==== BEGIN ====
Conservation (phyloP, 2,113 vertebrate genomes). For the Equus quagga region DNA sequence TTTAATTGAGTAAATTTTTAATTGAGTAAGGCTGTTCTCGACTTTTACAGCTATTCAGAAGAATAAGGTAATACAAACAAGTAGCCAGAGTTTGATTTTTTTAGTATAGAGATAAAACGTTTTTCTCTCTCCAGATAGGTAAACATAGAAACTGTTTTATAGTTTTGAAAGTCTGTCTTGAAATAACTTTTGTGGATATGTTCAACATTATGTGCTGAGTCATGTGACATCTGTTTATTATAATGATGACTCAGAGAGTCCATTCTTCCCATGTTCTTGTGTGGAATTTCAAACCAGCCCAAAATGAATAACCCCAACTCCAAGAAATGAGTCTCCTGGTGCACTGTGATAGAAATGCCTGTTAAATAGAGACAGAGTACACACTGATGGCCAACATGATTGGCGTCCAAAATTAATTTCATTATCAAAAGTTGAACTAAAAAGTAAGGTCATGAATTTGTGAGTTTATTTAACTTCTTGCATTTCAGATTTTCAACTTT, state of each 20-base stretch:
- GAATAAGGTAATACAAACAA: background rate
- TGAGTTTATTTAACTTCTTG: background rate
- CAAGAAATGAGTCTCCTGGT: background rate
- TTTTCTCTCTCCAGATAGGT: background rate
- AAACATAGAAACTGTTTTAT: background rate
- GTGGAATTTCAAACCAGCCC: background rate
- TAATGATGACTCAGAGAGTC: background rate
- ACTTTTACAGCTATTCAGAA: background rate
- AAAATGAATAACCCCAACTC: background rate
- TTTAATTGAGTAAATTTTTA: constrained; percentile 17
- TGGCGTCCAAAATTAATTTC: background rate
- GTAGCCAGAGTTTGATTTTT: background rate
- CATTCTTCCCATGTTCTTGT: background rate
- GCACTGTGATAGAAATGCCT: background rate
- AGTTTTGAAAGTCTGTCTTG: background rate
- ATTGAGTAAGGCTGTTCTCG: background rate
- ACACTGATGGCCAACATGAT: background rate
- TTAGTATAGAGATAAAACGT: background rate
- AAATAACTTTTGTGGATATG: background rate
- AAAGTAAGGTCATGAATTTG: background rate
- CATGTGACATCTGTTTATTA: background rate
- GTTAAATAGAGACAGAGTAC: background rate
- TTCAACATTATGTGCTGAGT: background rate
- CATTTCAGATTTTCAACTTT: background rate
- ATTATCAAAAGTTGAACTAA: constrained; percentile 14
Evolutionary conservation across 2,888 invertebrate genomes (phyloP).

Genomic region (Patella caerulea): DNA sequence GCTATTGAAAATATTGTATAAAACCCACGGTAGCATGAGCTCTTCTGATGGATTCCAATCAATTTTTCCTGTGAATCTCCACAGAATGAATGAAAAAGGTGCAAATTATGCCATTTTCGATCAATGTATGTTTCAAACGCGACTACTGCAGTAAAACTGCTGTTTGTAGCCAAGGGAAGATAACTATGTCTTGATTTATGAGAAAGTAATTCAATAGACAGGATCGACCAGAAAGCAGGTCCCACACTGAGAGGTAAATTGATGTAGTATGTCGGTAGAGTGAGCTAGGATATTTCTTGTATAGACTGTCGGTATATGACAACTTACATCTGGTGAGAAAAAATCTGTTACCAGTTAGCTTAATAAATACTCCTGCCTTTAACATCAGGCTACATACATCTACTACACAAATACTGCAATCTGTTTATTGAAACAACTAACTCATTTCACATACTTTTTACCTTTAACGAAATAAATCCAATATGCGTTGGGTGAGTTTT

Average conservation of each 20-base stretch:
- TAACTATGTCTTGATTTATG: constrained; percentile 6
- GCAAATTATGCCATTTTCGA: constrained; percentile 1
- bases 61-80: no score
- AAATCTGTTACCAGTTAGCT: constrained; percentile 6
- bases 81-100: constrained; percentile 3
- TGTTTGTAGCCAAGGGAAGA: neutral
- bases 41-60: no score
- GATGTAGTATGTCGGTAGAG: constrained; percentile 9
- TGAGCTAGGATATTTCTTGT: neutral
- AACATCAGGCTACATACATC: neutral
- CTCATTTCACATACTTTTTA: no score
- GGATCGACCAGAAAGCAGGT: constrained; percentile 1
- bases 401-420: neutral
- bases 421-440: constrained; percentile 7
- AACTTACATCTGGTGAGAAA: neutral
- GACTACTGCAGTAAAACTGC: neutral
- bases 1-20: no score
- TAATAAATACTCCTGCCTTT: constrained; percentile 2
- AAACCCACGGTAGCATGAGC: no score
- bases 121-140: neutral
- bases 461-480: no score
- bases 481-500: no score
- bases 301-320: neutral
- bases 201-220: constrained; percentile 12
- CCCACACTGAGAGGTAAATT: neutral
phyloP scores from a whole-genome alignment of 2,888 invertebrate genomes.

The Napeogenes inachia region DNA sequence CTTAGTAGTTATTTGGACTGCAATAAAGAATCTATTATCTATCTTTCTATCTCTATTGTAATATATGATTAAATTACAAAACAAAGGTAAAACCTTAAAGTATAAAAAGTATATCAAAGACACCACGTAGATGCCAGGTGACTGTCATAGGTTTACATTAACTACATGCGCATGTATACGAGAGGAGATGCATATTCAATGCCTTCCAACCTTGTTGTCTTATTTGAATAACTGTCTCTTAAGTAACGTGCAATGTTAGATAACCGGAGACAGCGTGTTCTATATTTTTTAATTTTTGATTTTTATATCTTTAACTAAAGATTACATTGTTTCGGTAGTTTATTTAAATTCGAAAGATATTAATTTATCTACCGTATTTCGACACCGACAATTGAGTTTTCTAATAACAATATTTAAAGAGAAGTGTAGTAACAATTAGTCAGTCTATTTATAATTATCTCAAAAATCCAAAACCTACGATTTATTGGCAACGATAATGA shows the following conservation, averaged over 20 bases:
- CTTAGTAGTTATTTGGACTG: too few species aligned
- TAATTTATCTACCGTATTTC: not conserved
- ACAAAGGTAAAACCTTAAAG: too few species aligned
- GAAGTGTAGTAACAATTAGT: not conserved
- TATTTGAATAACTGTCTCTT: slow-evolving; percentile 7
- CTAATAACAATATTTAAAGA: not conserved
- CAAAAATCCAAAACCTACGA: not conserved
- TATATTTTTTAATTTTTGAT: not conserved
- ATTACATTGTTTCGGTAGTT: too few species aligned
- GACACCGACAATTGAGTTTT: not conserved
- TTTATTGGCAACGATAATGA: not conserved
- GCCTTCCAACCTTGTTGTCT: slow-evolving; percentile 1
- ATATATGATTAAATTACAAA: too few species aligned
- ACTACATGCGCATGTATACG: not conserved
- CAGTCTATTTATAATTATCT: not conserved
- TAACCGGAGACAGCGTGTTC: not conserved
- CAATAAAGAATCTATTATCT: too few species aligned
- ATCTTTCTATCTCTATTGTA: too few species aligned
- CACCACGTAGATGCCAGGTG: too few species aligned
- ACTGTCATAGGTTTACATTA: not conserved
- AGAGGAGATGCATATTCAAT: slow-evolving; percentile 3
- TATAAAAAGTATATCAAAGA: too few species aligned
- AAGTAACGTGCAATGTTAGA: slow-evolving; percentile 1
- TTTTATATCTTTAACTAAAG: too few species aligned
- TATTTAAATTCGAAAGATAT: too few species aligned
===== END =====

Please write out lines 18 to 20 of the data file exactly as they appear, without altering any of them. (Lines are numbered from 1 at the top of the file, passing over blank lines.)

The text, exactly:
- ACACTGATGGCCAACATGAT: background rate
- TTAGTATAGAGATAAAACGT: background rate
- AAATAACTTTTGTGGATATG: background rate